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Re: Calcium Hypochlorite / Pool Shock Water Treatment

Post by Blacksheep » Thu Sep 04, 2014 6:31 am

So CH will destroy it's container before it degrades is what I'm hearing?
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Re: Calcium Hypochlorite / Pool Shock Water Treatment

Post by Invisible » Thu Sep 04, 2014 7:20 am

Depends on the container. In my case, the main container was not damaged. Polythene and polypropylene seemed unaffected although I think that polythene can be embrittled by exposure to chlorine gas.

I guess the pressure built up inside the calcium hypochlorite's tub enough to expel the chlorine from it, because the tub did not seem damaged and and lid was still on. It was only the basic sort of tub that's often used for foodstuffs and the like, so probably not much use in an overpressure situation.

Cardboard and paper in the (outer) tub were bleached and metal was discoloured and corroded. Metal foils were corroded right through in places.

Oh... destroy before it degrades... well, it's destroying things because it's degrading/decomposing to give off chlorine.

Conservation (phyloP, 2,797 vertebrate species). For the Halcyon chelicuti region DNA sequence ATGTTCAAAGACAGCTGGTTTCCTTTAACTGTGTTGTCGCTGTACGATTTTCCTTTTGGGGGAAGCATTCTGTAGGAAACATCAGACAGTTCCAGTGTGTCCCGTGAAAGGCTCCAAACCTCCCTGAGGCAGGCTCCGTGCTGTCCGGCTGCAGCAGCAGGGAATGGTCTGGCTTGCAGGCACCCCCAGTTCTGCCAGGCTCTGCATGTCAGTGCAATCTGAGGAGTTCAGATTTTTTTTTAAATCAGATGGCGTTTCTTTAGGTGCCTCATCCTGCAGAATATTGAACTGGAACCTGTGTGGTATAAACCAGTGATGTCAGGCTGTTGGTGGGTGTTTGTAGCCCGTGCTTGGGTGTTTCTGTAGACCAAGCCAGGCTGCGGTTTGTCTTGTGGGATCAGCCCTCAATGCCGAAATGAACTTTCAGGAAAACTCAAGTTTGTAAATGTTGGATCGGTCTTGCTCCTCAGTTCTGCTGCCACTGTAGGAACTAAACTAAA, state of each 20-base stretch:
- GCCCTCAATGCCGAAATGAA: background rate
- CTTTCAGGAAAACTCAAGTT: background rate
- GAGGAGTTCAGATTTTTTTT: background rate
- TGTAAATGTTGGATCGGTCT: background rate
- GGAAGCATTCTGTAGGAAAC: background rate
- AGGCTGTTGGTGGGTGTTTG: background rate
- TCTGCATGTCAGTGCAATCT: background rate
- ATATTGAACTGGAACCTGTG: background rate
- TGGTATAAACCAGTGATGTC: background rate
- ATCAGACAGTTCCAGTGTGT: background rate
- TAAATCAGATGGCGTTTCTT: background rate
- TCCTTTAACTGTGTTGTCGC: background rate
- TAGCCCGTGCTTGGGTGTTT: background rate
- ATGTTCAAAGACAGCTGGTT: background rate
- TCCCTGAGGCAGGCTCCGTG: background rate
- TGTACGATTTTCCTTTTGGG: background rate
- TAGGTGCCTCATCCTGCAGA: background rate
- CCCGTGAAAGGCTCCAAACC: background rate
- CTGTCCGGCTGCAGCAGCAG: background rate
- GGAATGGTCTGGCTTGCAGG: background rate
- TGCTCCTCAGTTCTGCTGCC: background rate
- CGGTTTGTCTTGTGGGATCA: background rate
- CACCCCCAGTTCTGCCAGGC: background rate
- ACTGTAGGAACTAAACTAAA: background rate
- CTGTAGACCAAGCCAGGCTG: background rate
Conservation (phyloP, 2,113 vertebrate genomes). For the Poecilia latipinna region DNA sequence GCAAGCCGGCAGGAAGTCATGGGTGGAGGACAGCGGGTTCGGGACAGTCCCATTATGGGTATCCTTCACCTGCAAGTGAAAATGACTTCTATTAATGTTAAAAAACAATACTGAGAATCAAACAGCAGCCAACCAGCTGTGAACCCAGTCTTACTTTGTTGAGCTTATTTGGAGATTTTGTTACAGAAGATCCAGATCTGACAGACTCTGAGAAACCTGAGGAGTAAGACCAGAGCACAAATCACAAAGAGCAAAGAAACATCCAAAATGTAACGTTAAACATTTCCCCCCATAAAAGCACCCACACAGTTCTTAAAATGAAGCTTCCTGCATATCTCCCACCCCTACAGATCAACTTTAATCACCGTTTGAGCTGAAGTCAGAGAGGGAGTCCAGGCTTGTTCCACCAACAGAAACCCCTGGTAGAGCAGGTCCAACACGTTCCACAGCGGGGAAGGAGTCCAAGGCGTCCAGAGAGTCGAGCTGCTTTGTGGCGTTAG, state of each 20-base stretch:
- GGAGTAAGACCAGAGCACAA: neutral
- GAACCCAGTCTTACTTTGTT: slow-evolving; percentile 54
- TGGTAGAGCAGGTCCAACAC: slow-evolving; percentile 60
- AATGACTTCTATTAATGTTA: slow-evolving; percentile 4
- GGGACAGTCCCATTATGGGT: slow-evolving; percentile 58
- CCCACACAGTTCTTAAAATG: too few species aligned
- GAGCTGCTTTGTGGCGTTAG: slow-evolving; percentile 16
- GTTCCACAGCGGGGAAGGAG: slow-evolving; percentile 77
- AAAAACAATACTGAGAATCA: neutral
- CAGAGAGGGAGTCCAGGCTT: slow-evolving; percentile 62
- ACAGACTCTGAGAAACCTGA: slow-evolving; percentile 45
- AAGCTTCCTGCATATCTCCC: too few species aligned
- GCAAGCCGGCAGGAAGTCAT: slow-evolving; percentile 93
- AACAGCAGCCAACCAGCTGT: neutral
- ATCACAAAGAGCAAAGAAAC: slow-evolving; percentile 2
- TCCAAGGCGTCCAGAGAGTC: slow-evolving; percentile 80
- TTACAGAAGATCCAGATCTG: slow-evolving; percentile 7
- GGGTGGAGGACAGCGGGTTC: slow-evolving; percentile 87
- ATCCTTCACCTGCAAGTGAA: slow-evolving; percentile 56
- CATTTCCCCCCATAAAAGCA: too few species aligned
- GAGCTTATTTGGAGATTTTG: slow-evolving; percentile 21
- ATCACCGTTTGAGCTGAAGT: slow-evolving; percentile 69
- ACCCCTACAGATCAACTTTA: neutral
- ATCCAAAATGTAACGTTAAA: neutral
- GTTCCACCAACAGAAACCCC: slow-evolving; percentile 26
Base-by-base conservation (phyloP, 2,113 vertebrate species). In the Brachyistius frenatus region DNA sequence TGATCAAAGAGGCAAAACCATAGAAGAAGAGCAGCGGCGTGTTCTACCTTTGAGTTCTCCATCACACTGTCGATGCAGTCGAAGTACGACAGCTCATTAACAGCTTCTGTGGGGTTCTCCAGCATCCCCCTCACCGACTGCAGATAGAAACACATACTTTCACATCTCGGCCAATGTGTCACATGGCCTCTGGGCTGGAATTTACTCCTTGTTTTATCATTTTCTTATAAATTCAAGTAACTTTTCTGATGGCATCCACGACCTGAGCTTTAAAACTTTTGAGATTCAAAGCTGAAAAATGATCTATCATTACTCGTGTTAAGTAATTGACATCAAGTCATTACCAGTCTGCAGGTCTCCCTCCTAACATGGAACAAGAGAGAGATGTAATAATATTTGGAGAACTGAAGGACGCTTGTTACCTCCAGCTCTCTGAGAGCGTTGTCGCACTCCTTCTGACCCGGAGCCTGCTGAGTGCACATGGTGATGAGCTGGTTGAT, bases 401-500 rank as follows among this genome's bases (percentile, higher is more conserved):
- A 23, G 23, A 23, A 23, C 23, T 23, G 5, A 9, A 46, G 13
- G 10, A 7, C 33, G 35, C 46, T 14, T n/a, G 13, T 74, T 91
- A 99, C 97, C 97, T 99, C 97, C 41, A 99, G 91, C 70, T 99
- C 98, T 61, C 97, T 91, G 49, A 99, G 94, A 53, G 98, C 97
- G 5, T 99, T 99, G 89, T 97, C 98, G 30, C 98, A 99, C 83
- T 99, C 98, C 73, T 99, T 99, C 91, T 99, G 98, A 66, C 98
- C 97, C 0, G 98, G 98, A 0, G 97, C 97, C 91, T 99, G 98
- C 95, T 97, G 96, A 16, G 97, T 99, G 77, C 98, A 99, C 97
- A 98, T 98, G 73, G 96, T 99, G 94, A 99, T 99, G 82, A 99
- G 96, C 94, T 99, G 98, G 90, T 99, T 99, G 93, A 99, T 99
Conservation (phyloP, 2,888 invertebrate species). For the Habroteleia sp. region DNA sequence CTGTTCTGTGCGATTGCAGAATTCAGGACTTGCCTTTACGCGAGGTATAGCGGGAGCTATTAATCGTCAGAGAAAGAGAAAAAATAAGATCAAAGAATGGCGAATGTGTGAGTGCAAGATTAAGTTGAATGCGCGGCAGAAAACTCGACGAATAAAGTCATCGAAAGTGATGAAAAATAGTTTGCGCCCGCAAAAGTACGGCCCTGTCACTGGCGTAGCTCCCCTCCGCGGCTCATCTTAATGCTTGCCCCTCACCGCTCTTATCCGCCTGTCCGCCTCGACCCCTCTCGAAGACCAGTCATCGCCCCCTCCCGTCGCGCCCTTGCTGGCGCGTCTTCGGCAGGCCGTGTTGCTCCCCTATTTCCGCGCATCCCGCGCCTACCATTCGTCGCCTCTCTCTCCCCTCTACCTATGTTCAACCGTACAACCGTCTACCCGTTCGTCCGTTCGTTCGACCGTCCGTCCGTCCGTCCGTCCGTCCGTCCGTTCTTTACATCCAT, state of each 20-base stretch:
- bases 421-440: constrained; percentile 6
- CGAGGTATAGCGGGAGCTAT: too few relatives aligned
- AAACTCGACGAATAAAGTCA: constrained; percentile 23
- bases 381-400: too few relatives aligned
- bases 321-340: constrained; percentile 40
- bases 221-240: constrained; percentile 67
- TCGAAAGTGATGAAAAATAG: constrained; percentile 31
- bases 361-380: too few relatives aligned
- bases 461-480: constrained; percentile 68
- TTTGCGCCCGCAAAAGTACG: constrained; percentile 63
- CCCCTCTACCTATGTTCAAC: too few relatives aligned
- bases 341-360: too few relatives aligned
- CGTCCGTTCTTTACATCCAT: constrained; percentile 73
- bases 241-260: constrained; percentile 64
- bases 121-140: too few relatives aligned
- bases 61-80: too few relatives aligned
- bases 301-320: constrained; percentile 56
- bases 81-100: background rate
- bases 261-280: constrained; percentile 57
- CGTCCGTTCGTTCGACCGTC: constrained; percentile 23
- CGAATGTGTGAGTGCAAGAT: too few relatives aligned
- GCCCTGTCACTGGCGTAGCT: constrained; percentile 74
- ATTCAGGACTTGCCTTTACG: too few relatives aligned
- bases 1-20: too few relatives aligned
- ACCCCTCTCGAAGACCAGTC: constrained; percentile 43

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Re: Calcium Hypochlorite / Pool Shock Water Treatment

Post by applepie » Tue Apr 25, 2017 11:05 pm

Date: 04/25/2017
Can anyone help me understand what Pool Shock I need to purchase. This post talks about "NOT using SUPER shock and swim", but I'm seeing several other things on the internet is saying "high-test granular calcium hypochlorite" (including the epa), but what is the percentage? The SUPER shock and swim is at least 73% calcium hypochlorite and several internet sites is saying this is what you should use. The other HTH Shock and Swim is 47.6% calcium hypochlorite that you listed (I purchased this several years ago) and the current HTH Shock and Swim is 52% calcium hypochlorite which one person says is not enough and the "Other" stuff is the bag is poisonous to humans. So if anyone can help me understand what I need to be purchasing, your comments would be much appreciated. thanks

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Re: Calcium Hypochlorite / Pool Shock Water Treatment

Post by raptor » Wed Apr 26, 2017 3:53 pm

The key thing here is the stabilizer and algaecide that is frequently in these products. What you want is the shock that does not have either stabilizer and/or algaecide in it. Especially anything with copper as an ingredient. Cyanuric Acid is a typical stabilizer.